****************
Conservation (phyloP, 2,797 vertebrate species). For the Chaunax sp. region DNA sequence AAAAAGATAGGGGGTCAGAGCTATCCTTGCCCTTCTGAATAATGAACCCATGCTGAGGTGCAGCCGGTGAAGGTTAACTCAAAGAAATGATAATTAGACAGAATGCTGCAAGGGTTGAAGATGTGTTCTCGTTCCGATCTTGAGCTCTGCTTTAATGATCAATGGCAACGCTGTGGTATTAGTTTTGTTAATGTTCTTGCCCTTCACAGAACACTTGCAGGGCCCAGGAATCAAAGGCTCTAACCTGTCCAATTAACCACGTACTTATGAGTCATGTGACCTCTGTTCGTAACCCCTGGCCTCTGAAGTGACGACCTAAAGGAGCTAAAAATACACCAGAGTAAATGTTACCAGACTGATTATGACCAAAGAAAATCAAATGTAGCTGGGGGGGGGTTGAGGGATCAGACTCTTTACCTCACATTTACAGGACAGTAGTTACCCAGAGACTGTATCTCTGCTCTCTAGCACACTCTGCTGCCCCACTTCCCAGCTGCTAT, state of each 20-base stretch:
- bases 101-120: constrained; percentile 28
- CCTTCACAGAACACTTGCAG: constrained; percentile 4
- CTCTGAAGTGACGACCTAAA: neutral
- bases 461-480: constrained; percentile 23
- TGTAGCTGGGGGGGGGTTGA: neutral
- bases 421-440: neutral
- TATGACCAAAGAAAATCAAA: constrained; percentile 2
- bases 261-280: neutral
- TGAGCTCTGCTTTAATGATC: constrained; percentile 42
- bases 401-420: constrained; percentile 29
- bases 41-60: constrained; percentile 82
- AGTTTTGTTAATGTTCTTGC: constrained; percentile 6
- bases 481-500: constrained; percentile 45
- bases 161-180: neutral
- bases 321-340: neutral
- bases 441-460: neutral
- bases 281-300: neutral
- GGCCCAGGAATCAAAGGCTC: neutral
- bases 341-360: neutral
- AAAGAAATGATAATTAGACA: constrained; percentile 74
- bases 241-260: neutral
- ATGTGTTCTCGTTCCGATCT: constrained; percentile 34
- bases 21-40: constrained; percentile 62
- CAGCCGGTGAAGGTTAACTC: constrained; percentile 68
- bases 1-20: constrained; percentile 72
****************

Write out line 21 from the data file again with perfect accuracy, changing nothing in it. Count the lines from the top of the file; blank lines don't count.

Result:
- AAAGAAATGATAATTAGACA: constrained; percentile 74